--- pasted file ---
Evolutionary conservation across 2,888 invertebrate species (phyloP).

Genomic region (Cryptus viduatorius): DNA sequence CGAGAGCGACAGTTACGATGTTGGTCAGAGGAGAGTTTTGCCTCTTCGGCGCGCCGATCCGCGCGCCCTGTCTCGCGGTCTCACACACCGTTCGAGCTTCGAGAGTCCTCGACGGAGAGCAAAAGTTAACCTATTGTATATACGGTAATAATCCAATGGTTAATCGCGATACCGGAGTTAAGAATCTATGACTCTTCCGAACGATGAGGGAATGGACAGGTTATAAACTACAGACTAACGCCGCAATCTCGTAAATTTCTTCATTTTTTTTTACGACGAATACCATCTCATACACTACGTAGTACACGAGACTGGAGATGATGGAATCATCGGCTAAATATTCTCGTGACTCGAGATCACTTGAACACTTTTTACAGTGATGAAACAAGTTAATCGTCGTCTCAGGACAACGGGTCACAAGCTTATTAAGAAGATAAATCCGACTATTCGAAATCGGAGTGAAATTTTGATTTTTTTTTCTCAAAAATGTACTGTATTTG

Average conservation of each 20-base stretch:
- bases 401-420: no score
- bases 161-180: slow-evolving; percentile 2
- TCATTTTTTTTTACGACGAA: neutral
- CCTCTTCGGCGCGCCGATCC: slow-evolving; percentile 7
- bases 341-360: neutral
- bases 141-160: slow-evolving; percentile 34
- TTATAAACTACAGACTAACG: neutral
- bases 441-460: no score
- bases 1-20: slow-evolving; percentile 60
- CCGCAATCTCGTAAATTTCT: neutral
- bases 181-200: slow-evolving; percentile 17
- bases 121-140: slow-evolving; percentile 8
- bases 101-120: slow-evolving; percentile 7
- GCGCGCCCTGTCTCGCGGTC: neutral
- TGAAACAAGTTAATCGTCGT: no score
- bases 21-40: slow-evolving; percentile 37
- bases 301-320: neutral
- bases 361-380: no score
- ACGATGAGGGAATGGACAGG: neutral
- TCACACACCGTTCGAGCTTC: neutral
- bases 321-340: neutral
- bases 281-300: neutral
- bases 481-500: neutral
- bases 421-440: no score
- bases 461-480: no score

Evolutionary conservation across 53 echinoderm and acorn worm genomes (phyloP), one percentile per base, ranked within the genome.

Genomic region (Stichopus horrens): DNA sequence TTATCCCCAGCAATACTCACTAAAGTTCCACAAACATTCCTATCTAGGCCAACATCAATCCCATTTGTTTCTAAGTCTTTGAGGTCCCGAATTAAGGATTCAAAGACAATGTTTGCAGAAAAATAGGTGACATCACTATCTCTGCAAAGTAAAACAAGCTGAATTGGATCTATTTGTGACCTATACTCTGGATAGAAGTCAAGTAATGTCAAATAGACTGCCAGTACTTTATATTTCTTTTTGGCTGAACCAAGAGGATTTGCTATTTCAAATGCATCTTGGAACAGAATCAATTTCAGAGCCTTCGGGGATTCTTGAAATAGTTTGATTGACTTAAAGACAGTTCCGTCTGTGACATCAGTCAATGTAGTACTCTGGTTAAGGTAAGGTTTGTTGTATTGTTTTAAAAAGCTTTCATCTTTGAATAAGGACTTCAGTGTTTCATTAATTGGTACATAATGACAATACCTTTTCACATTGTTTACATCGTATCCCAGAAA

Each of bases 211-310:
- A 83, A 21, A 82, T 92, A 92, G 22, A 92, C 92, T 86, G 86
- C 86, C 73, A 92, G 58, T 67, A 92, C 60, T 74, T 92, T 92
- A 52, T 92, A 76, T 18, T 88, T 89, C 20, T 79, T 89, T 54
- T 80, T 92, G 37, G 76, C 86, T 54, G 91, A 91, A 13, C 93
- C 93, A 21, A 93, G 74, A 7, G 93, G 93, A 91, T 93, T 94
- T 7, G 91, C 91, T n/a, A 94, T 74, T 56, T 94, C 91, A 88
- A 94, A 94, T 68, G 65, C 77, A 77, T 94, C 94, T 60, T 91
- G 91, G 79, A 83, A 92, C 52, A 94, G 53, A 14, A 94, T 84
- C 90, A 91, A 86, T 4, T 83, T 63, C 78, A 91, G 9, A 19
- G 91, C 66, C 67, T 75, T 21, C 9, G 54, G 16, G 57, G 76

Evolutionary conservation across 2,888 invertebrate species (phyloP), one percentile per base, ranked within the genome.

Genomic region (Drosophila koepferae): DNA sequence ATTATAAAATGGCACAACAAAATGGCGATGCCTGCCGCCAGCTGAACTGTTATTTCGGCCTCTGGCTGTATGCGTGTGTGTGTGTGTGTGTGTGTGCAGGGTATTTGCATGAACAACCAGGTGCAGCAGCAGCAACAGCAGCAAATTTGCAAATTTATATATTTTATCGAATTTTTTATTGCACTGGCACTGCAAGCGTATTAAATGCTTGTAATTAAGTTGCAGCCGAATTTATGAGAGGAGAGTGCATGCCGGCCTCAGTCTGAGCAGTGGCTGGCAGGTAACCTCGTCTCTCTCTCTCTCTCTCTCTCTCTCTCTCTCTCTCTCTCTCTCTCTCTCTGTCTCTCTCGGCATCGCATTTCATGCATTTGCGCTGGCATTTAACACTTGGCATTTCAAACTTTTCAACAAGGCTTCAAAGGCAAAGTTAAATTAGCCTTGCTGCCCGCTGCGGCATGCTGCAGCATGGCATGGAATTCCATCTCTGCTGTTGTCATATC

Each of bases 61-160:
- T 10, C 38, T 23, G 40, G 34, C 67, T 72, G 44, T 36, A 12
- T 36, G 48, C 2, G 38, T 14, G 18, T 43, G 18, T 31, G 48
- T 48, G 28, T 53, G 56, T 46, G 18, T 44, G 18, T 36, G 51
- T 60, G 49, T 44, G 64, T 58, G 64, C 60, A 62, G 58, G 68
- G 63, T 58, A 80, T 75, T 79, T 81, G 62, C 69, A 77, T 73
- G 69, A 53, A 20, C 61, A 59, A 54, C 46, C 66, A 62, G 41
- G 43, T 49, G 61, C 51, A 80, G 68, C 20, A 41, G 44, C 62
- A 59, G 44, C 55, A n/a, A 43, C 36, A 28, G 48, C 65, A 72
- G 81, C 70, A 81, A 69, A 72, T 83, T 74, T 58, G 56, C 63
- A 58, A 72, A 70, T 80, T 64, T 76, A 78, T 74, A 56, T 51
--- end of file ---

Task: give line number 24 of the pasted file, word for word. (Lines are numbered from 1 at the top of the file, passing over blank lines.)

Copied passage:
- bases 321-340: neutral